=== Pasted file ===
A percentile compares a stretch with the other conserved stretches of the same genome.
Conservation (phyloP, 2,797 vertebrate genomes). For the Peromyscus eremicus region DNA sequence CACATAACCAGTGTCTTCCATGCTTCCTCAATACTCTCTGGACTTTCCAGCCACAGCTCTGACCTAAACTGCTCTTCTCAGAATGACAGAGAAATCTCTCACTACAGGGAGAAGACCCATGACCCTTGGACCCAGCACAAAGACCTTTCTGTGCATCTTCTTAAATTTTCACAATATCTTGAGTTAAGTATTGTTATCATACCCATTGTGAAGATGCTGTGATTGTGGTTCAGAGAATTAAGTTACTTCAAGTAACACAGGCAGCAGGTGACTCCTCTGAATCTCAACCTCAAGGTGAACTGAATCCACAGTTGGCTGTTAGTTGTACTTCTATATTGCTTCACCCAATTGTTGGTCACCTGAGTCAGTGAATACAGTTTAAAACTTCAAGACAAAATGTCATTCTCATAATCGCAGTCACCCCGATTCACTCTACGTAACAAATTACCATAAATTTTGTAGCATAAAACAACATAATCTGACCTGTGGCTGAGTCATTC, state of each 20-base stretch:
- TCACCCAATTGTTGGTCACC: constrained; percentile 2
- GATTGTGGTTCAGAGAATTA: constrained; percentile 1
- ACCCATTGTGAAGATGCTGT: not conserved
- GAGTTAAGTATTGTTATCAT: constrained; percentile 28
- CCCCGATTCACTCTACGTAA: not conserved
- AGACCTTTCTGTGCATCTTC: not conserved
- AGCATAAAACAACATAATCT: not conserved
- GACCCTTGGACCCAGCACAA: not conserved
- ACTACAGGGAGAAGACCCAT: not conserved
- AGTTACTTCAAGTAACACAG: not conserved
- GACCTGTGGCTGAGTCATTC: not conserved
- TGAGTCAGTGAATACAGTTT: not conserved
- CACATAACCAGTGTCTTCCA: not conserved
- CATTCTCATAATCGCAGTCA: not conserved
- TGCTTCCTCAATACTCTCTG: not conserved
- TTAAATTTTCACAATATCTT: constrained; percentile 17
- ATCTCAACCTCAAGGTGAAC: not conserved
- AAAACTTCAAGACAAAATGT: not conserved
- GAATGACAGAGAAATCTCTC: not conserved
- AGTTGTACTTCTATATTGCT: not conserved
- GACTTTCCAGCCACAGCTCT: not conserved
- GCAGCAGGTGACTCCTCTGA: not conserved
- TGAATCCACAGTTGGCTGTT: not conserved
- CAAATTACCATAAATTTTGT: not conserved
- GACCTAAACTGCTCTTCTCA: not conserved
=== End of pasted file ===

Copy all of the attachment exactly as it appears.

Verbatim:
A percentile compares a stretch with the other conserved stretches of the same genome.
Conservation (phyloP, 2,797 vertebrate genomes). For the Peromyscus eremicus region DNA sequence CACATAACCAGTGTCTTCCATGCTTCCTCAATACTCTCTGGACTTTCCAGCCACAGCTCTGACCTAAACTGCTCTTCTCAGAATGACAGAGAAATCTCTCACTACAGGGAGAAGACCCATGACCCTTGGACCCAGCACAAAGACCTTTCTGTGCATCTTCTTAAATTTTCACAATATCTTGAGTTAAGTATTGTTATCATACCCATTGTGAAGATGCTGTGATTGTGGTTCAGAGAATTAAGTTACTTCAAGTAACACAGGCAGCAGGTGACTCCTCTGAATCTCAACCTCAAGGTGAACTGAATCCACAGTTGGCTGTTAGTTGTACTTCTATATTGCTTCACCCAATTGTTGGTCACCTGAGTCAGTGAATACAGTTTAAAACTTCAAGACAAAATGTCATTCTCATAATCGCAGTCACCCCGATTCACTCTACGTAACAAATTACCATAAATTTTGTAGCATAAAACAACATAATCTGACCTGTGGCTGAGTCATTC, state of each 20-base stretch:
- TCACCCAATTGTTGGTCACC: constrained; percentile 2
- GATTGTGGTTCAGAGAATTA: constrained; percentile 1
- ACCCATTGTGAAGATGCTGT: not conserved
- GAGTTAAGTATTGTTATCAT: constrained; percentile 28
- CCCCGATTCACTCTACGTAA: not conserved
- AGACCTTTCTGTGCATCTTC: not conserved
- AGCATAAAACAACATAATCT: not conserved
- GACCCTTGGACCCAGCACAA: not conserved
- ACTACAGGGAGAAGACCCAT: not conserved
- AGTTACTTCAAGTAACACAG: not conserved
- GACCTGTGGCTGAGTCATTC: not conserved
- TGAGTCAGTGAATACAGTTT: not conserved
- CACATAACCAGTGTCTTCCA: not conserved
- CATTCTCATAATCGCAGTCA: not conserved
- TGCTTCCTCAATACTCTCTG: not conserved
- TTAAATTTTCACAATATCTT: constrained; percentile 17
- ATCTCAACCTCAAGGTGAAC: not conserved
- AAAACTTCAAGACAAAATGT: not conserved
- GAATGACAGAGAAATCTCTC: not conserved
- AGTTGTACTTCTATATTGCT: not conserved
- GACTTTCCAGCCACAGCTCT: not conserved
- GCAGCAGGTGACTCCTCTGA: not conserved
- TGAATCCACAGTTGGCTGTT: not conserved
- CAAATTACCATAAATTTTGT: not conserved
- GACCTAAACTGCTCTTCTCA: not conserved